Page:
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WinXP VPN Port Forwarding


Kerberos
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I recently decided to give the whole "vpn" thing a try since I take my laptop everywhere with me (as is it's purpose) and often connect to public wireless networks. I figured before setting up anything too fancy I'd just try to get a basic setup working. I remembered that Windows XP actually has a VPN server built in (sorry if it's not technically a "server", but it accepts VPN connections so that's what I would assume would be the best term to use). So I set up my desktop at home with a VPN connection, forwarded all of the ports that I figured I'd need, and gave it a test. I couldn't connect from my laptop.

So I went looking around and found a few tips for which ports to forward. So far I've tried 500,50,51,1701,1723 TCP and UDP. I also have PPTP Passthrough, L2TP Passthrough, and IPSEC Passthrough enabled on my router. However I still can't get through. The reason that I know it's my port forwarding causing the problem is that I was able to connect when I DMZ'd my desktop. So it has to be the port forwarding (at least I can't think of any other logical problem). So my question is: Can anybody tell me what I'm doing wrong and which ports I should be forwarding?

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Opening up everything has no real use.

If you don't use certificates, opening up IPSec can only cause you more problems than solutions. Specially if you turn IPSec on on your VPN incoming connections. (I guess you are using the Routing and Remote Access service on XP to use the Incoming connections module). If you want to use IPSecm you also have to create certificates and i believe since Windows XP2, using the IPSec services on the local VPN server option has been bashed out of the options by Microsoft. (It is still there, but you have to use some hackwork to get it going). IPSEc on Windows XP (The native one in the Pro edition then) (by Microsoft nature) has security issues and therefore removed leaving only PPTP VPN tunneling option.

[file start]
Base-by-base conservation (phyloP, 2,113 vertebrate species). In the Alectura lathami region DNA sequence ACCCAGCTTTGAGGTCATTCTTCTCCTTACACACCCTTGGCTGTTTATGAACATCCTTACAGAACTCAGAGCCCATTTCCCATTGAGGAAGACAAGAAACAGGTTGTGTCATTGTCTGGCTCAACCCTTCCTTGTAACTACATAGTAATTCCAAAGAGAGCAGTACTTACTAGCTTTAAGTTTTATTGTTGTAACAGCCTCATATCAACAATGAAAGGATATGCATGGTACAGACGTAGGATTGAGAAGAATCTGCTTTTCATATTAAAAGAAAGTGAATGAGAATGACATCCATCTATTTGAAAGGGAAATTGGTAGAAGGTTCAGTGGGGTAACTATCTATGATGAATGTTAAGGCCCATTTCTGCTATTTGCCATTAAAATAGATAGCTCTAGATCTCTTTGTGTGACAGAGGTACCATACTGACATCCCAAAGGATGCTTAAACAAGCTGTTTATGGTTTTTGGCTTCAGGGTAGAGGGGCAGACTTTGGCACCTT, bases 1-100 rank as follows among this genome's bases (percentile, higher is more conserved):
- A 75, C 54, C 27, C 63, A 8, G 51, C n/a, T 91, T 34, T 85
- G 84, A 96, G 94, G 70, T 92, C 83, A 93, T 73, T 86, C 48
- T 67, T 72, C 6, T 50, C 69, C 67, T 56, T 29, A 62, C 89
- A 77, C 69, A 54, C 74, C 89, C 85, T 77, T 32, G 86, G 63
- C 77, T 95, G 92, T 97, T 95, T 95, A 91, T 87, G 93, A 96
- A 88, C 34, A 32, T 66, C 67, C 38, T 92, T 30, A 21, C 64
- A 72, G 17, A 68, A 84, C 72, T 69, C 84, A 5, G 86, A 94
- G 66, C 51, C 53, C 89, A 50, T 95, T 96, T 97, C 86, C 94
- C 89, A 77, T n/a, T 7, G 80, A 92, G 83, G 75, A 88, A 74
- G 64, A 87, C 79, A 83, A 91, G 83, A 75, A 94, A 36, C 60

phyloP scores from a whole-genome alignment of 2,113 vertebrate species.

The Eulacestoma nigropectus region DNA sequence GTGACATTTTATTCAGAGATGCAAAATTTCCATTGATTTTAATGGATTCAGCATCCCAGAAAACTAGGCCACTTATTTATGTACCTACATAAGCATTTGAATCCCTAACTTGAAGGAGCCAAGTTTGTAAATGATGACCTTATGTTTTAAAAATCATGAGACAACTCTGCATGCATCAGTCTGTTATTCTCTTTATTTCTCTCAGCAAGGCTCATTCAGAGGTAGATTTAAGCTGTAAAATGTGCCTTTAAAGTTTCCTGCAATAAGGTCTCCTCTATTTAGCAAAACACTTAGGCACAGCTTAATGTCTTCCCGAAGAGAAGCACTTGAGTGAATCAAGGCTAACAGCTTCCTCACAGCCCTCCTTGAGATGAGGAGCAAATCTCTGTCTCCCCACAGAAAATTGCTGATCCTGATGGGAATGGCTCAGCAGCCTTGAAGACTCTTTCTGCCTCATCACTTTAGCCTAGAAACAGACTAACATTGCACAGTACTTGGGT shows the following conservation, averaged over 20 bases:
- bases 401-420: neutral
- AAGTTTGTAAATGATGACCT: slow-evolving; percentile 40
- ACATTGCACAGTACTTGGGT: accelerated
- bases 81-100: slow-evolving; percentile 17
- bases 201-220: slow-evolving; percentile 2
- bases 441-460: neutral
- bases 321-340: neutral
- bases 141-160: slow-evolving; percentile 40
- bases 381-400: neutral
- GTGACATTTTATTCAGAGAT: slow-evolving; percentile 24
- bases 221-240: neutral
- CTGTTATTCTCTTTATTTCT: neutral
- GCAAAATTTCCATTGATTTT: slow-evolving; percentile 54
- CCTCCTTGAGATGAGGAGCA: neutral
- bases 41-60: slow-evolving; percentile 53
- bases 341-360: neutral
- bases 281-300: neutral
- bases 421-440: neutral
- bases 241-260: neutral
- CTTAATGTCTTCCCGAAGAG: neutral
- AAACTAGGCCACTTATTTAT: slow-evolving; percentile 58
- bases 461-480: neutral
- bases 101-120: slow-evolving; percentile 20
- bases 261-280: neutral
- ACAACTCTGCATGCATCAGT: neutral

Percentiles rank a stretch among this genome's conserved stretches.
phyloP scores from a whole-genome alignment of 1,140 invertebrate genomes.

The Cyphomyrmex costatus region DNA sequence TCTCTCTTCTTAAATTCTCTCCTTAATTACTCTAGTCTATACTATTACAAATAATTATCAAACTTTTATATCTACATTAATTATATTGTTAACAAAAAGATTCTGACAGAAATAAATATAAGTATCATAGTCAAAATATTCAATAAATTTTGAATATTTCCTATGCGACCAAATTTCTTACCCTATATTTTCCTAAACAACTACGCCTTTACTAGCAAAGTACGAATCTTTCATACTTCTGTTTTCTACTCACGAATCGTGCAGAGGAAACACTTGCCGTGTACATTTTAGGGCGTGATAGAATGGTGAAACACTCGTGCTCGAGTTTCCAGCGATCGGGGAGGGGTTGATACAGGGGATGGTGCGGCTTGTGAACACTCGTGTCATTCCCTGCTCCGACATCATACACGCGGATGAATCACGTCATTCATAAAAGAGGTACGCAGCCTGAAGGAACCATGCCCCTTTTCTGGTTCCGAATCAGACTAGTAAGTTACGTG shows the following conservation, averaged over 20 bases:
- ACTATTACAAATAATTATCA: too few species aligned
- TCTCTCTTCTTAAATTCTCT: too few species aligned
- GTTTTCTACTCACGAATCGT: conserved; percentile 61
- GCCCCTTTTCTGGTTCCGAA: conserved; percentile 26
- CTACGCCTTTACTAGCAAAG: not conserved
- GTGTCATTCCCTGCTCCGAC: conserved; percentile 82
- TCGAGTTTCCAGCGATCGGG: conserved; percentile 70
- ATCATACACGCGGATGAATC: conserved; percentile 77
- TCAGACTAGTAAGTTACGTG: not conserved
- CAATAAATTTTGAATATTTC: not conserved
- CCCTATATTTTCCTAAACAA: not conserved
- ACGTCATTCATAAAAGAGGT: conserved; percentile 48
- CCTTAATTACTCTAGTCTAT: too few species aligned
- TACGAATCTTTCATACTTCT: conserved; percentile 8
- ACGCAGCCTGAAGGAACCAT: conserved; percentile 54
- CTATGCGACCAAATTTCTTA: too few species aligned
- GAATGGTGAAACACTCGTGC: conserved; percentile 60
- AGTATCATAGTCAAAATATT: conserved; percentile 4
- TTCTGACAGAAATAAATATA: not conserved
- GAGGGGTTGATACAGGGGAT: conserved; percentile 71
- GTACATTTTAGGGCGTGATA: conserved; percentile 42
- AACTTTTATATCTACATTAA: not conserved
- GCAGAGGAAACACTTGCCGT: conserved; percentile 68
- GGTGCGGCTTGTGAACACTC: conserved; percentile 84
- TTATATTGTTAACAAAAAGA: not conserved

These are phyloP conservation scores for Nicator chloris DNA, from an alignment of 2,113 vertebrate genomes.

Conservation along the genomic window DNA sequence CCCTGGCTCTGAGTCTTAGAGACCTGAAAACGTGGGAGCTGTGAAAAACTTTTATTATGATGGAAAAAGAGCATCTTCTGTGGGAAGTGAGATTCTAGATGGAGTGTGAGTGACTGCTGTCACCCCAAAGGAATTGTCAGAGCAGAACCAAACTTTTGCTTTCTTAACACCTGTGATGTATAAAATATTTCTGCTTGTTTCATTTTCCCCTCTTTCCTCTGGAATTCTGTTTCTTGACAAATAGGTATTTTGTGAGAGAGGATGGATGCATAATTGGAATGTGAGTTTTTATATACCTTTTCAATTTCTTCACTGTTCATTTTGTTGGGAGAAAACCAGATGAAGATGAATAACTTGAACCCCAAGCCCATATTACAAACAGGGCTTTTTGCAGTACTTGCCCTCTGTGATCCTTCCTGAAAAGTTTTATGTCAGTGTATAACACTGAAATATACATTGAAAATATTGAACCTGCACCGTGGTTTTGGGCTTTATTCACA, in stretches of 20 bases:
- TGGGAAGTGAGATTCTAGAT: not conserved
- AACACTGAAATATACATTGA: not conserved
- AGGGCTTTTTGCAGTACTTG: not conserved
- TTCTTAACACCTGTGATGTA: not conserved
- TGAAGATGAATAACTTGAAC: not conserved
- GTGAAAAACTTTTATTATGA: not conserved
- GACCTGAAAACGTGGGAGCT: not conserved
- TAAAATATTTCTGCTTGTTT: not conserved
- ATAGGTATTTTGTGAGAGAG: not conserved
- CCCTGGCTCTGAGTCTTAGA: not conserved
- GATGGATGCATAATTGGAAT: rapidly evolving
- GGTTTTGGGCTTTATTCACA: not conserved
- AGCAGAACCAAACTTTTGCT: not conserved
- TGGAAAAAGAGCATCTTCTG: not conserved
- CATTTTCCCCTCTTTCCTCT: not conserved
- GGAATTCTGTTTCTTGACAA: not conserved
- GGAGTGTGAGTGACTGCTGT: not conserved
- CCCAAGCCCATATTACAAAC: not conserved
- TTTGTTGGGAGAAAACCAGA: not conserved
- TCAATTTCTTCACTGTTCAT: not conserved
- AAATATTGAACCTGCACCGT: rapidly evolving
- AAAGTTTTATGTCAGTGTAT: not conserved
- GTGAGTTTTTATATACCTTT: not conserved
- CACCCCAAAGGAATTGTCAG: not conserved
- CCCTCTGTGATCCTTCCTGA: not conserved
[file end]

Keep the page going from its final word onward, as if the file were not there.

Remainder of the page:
By default almost every router or switch i know, allow connections through ports 443. Connecting to your VPN server usually requires only one port to be routed to your PC through NAT.

Yet if you have the Windows Fire-wall turned on as well, you might have to toggle the HTTPS service in the Advanced tab (click on the settings button for the selected network adapter in the list on the left) and add the VPN port to it as well. (Add, name it VPN, add port 1723 and 1701 into the list).

Or if you trust your other LAN users that they don't pull in crap and virusses, turn off your Windows firewall and trust your router to do all the filtering. (usually turning off your firewall and test again is a good way to figure out if your XP firewall is the culprit as well)

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